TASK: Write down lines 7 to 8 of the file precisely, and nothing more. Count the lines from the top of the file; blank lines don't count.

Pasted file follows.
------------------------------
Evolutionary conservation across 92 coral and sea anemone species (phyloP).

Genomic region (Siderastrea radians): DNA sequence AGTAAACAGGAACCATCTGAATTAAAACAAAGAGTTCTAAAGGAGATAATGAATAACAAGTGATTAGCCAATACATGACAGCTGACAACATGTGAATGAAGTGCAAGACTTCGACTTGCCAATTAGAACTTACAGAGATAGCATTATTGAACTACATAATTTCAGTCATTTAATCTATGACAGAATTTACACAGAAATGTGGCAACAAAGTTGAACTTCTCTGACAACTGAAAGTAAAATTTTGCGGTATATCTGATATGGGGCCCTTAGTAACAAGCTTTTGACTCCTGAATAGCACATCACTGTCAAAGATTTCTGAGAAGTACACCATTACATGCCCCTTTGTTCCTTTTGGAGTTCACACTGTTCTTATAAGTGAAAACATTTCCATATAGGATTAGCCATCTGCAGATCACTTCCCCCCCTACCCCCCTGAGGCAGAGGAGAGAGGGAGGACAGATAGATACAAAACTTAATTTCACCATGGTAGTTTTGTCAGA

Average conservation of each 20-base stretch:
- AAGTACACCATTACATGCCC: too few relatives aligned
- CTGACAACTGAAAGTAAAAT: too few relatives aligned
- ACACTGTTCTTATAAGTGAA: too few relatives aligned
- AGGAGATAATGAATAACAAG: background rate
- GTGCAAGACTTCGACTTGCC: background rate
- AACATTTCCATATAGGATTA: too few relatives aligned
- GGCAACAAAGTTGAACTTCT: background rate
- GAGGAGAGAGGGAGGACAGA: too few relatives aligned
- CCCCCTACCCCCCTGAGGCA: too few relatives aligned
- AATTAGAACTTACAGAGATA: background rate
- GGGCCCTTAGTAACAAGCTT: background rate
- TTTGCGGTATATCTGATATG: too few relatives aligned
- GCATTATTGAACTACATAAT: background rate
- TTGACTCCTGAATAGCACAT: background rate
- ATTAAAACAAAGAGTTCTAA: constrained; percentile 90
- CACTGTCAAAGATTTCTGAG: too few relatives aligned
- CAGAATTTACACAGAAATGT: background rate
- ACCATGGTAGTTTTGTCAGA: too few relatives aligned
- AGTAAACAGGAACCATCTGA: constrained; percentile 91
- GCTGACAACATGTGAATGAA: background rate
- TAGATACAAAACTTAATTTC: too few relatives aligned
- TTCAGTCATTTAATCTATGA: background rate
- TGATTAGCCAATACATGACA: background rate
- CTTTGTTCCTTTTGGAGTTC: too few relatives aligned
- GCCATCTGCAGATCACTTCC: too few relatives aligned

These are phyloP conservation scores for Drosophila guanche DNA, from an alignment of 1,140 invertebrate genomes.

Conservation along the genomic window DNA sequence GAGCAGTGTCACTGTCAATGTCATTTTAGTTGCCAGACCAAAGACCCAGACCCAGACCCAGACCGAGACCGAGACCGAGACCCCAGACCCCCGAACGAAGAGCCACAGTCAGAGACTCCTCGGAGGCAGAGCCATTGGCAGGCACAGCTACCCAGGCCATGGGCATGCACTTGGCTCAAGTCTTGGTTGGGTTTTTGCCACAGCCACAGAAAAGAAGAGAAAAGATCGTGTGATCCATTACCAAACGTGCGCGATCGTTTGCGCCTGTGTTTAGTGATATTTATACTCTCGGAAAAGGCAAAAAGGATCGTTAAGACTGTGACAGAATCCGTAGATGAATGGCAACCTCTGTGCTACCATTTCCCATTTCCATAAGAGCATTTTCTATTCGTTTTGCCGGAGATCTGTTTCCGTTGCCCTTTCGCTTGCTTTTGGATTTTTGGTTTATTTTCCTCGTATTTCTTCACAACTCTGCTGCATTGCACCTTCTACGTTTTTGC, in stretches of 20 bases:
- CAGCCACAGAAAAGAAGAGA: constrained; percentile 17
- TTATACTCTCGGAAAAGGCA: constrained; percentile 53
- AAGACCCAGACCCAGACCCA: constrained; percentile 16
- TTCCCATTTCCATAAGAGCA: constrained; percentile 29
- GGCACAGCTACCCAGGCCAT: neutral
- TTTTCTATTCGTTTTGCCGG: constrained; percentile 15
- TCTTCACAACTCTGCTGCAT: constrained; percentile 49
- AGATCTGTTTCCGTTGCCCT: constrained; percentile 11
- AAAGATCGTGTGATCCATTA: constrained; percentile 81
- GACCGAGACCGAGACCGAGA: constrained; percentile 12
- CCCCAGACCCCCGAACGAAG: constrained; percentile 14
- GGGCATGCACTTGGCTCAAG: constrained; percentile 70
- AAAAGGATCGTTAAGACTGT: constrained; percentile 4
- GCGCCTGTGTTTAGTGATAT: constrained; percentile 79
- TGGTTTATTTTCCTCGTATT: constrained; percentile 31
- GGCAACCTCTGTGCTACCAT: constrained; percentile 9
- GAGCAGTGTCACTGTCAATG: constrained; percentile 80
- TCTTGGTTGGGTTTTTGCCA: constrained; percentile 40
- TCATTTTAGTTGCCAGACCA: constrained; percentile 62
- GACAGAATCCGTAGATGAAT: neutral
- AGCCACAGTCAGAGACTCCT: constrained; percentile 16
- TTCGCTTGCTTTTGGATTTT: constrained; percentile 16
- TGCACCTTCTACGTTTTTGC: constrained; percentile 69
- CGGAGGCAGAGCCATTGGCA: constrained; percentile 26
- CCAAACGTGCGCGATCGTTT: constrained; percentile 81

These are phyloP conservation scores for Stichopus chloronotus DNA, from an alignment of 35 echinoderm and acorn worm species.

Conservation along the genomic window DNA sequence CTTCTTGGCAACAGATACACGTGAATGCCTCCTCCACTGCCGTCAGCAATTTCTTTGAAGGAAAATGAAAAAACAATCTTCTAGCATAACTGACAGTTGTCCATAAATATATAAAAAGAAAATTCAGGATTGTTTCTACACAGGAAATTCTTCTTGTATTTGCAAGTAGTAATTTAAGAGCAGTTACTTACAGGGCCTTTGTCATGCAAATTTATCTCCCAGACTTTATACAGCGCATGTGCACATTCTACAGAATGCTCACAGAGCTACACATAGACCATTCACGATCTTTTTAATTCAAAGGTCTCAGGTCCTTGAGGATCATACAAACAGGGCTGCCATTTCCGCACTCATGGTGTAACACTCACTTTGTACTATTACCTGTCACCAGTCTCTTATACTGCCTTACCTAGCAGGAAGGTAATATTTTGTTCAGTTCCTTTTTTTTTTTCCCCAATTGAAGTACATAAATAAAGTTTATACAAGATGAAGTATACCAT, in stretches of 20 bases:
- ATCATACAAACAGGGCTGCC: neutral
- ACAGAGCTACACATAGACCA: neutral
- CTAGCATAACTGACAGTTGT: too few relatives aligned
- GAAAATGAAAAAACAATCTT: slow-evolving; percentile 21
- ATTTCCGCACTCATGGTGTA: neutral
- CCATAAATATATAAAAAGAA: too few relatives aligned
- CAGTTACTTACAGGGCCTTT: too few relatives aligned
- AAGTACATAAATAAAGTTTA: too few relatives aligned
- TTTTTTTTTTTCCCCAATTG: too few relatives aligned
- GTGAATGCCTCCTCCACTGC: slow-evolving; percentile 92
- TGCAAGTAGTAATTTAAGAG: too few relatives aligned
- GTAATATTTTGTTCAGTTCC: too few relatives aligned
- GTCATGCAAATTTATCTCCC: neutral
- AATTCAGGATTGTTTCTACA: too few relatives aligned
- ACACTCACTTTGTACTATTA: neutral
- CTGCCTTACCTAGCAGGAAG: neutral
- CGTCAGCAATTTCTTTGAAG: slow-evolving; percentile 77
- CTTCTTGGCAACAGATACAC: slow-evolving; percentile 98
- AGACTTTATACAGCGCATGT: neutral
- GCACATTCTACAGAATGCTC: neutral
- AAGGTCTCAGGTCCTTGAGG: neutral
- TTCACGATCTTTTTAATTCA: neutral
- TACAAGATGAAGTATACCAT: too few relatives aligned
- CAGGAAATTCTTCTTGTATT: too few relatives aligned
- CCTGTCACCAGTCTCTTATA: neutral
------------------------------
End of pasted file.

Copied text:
- AGGAGATAATGAATAACAAG: background rate
- GTGCAAGACTTCGACTTGCC: background rate